Although the department chair repeats the following sentiments every year at the senior dinner, they are still sincere. The department will miss you, and we ask that you stay in touch. We will always be happy to hear from you. If you drop by, even in the midst of a busy day, we will make time to speak to you because it gives us joy. If you need references or any other assistance, do not hesitate to call on us because we are happy to help. After all, we share a common understanding that history, as Seeley put it, is interesting; we are all in this together.

Best wishes,

HD

Senior Profile–Dena M.

The class of 2020 is having an unusual final semester, to say the least. While it is no replacement for a graduation ceremony, we thought it would be nice to have a little feature for each of our graduating seniors. 

Dena

Today’s featured student is Dena M. from Norfolk, Massachusetts. Dena is a History Major with Minors in Politics and American Studies. 

What are your favorite hobbies or activities?
Reading, cooking, and baking.

Why did you become a history major?
History was always my favorite subject in school, and I knew I wanted to spend my time learning about something I really enjoyed. Also, I knew that the skills I would learn as a history major would be useful to whatever career I chose.

What is one book from a history class that will stick with you?
The Myth of Seneca Falls by Lisa Tetrault will always be one of my favorites because it changed how I thought about a movement I assumed I knew so much about.

What is a fond memory you will have about your time as a history major?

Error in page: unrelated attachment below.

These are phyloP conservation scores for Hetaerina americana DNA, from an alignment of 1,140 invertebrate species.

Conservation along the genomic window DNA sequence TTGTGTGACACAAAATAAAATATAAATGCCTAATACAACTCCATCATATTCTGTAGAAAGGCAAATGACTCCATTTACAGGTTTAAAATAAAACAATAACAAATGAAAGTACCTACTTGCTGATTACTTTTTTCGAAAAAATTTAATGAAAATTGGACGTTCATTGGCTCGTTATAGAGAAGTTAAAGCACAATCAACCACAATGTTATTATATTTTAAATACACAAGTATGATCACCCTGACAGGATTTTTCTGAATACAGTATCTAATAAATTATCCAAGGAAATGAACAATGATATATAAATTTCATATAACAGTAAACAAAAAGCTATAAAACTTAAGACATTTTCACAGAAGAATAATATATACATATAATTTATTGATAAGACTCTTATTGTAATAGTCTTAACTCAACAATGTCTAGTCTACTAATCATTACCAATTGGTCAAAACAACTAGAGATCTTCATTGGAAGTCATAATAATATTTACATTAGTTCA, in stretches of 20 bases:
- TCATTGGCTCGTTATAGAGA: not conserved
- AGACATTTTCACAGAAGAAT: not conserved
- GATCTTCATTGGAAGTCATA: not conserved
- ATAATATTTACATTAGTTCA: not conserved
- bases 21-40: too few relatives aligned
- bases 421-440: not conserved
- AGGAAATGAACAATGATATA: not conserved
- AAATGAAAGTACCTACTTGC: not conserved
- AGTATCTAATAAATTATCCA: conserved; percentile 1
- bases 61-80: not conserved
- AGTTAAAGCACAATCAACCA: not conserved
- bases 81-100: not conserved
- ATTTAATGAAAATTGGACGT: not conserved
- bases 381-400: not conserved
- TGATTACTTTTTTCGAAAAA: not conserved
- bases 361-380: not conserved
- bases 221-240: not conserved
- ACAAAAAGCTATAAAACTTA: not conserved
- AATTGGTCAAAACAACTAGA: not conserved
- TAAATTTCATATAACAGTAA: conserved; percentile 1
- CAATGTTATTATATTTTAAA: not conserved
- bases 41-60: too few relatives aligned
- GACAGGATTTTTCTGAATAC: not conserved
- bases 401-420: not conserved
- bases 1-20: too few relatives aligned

As much as the process of writing my thesis was difficult, I liked the camaraderie that formed among the other people writing theirs at the same time. We all understood what the other was going through and were willing and able to support and help each other.

Who was the most interesting or intriguing historical figure that you learned about while at Saint Anselm?
I would have to say Mary of Hungary, the woman who I wrote my thesis about. Her story has so many twists and turns, and she was so successful at what she did, I really enjoyed learning more about her.

If you could live in a time and place that you studied, what would it be?
I think I would live in 1960s America. I would want to be able to participate in the social movements of the decade.

Do you have any plans after graduation?
I am putting off having to deal with the bad economy for another three years because I am going to law school.

Senior Profile–Breda H.

The class of 2020 is having an unusual final semester, to say the least. While it is no replacement for a graduation ceremony, we thought it would be nice to have a little feature for each of our graduating seniors. 

Breda

Today’s featured student is Breda H. from Londonderry, New Hampshire. Breda is a History and Secondary Education double major.

What are your favorite hobbies or activities?
Playing lacrosse, hanging out with my friends, and going to the beach.

Why did you become a history major?